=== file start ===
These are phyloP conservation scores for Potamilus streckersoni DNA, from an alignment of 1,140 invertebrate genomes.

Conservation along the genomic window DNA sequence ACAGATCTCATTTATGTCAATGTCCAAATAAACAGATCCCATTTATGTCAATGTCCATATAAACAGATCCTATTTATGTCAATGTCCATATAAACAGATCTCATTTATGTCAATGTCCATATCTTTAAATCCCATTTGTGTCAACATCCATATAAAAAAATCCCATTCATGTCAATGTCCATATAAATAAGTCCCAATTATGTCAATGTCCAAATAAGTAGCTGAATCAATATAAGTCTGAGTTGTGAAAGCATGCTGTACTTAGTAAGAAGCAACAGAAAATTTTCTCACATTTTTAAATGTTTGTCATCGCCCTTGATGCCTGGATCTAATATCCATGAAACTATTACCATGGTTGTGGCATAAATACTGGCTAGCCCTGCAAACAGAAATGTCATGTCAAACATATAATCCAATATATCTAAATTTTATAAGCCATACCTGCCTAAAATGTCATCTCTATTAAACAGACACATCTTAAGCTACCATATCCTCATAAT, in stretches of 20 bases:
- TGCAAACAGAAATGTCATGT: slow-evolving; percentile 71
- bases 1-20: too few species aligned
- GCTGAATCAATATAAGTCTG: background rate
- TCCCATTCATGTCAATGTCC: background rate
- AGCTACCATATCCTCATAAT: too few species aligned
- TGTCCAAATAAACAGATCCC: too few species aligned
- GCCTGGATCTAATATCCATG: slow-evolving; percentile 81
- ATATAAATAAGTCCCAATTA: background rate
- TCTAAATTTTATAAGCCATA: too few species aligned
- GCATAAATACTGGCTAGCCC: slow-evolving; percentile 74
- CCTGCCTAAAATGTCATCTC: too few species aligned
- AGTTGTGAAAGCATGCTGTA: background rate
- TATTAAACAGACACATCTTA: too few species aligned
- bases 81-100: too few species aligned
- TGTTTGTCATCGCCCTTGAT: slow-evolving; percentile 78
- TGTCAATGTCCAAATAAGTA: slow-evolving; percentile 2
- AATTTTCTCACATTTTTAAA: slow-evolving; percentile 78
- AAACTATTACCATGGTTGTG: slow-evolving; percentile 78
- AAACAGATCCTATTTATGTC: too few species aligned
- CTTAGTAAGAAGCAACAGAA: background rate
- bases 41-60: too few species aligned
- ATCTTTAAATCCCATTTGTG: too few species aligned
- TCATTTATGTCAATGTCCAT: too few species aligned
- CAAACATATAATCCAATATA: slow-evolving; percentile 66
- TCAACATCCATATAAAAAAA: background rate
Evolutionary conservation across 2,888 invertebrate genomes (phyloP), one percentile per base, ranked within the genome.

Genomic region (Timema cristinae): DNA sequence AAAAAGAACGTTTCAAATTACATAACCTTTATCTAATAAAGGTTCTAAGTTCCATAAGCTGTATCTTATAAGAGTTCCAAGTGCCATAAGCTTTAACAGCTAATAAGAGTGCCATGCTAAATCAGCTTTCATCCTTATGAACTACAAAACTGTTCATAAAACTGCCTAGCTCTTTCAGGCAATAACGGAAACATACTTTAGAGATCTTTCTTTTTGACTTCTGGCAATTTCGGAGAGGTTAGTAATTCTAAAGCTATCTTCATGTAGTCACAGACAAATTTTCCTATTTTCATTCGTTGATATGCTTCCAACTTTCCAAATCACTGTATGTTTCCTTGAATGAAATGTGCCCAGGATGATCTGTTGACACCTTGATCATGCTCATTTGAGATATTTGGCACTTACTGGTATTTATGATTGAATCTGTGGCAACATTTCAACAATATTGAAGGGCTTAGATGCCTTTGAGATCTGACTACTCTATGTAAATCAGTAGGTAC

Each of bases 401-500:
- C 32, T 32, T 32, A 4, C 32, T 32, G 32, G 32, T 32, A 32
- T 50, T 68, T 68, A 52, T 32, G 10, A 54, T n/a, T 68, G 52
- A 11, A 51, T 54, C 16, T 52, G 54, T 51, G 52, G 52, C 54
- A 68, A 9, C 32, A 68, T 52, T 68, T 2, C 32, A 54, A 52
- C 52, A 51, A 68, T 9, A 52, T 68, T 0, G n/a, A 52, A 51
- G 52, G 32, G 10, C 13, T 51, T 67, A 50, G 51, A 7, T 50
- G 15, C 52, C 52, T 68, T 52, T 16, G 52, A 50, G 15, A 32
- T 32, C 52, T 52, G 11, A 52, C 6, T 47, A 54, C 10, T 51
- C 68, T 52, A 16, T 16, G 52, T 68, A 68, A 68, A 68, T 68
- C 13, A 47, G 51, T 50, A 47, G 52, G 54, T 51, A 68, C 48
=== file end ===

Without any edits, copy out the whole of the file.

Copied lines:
These are phyloP conservation scores for Potamilus streckersoni DNA, from an alignment of 1,140 invertebrate genomes.

Conservation along the genomic window DNA sequence ACAGATCTCATTTATGTCAATGTCCAAATAAACAGATCCCATTTATGTCAATGTCCATATAAACAGATCCTATTTATGTCAATGTCCATATAAACAGATCTCATTTATGTCAATGTCCATATCTTTAAATCCCATTTGTGTCAACATCCATATAAAAAAATCCCATTCATGTCAATGTCCATATAAATAAGTCCCAATTATGTCAATGTCCAAATAAGTAGCTGAATCAATATAAGTCTGAGTTGTGAAAGCATGCTGTACTTAGTAAGAAGCAACAGAAAATTTTCTCACATTTTTAAATGTTTGTCATCGCCCTTGATGCCTGGATCTAATATCCATGAAACTATTACCATGGTTGTGGCATAAATACTGGCTAGCCCTGCAAACAGAAATGTCATGTCAAACATATAATCCAATATATCTAAATTTTATAAGCCATACCTGCCTAAAATGTCATCTCTATTAAACAGACACATCTTAAGCTACCATATCCTCATAAT, in stretches of 20 bases:
- TGCAAACAGAAATGTCATGT: slow-evolving; percentile 71
- bases 1-20: too few species aligned
- GCTGAATCAATATAAGTCTG: background rate
- TCCCATTCATGTCAATGTCC: background rate
- AGCTACCATATCCTCATAAT: too few species aligned
- TGTCCAAATAAACAGATCCC: too few species aligned
- GCCTGGATCTAATATCCATG: slow-evolving; percentile 81
- ATATAAATAAGTCCCAATTA: background rate
- TCTAAATTTTATAAGCCATA: too few species aligned
- GCATAAATACTGGCTAGCCC: slow-evolving; percentile 74
- CCTGCCTAAAATGTCATCTC: too few species aligned
- AGTTGTGAAAGCATGCTGTA: background rate
- TATTAAACAGACACATCTTA: too few species aligned
- bases 81-100: too few species aligned
- TGTTTGTCATCGCCCTTGAT: slow-evolving; percentile 78
- TGTCAATGTCCAAATAAGTA: slow-evolving; percentile 2
- AATTTTCTCACATTTTTAAA: slow-evolving; percentile 78
- AAACTATTACCATGGTTGTG: slow-evolving; percentile 78
- AAACAGATCCTATTTATGTC: too few species aligned
- CTTAGTAAGAAGCAACAGAA: background rate
- bases 41-60: too few species aligned
- ATCTTTAAATCCCATTTGTG: too few species aligned
- TCATTTATGTCAATGTCCAT: too few species aligned
- CAAACATATAATCCAATATA: slow-evolving; percentile 66
- TCAACATCCATATAAAAAAA: background rate
Evolutionary conservation across 2,888 invertebrate genomes (phyloP), one percentile per base, ranked within the genome.

Genomic region (Timema cristinae): DNA sequence AAAAAGAACGTTTCAAATTACATAACCTTTATCTAATAAAGGTTCTAAGTTCCATAAGCTGTATCTTATAAGAGTTCCAAGTGCCATAAGCTTTAACAGCTAATAAGAGTGCCATGCTAAATCAGCTTTCATCCTTATGAACTACAAAACTGTTCATAAAACTGCCTAGCTCTTTCAGGCAATAACGGAAACATACTTTAGAGATCTTTCTTTTTGACTTCTGGCAATTTCGGAGAGGTTAGTAATTCTAAAGCTATCTTCATGTAGTCACAGACAAATTTTCCTATTTTCATTCGTTGATATGCTTCCAACTTTCCAAATCACTGTATGTTTCCTTGAATGAAATGTGCCCAGGATGATCTGTTGACACCTTGATCATGCTCATTTGAGATATTTGGCACTTACTGGTATTTATGATTGAATCTGTGGCAACATTTCAACAATATTGAAGGGCTTAGATGCCTTTGAGATCTGACTACTCTATGTAAATCAGTAGGTAC

Each of bases 401-500:
- C 32, T 32, T 32, A 4, C 32, T 32, G 32, G 32, T 32, A 32
- T 50, T 68, T 68, A 52, T 32, G 10, A 54, T n/a, T 68, G 52
- A 11, A 51, T 54, C 16, T 52, G 54, T 51, G 52, G 52, C 54
- A 68, A 9, C 32, A 68, T 52, T 68, T 2, C 32, A 54, A 52
- C 52, A 51, A 68, T 9, A 52, T 68, T 0, G n/a, A 52, A 51
- G 52, G 32, G 10, C 13, T 51, T 67, A 50, G 51, A 7, T 50
- G 15, C 52, C 52, T 68, T 52, T 16, G 52, A 50, G 15, A 32
- T 32, C 52, T 52, G 11, A 52, C 6, T 47, A 54, C 10, T 51
- C 68, T 52, A 16, T 16, G 52, T 68, A 68, A 68, A 68, T 68
- C 13, A 47, G 51, T 50, A 47, G 52, G 54, T 51, A 68, C 48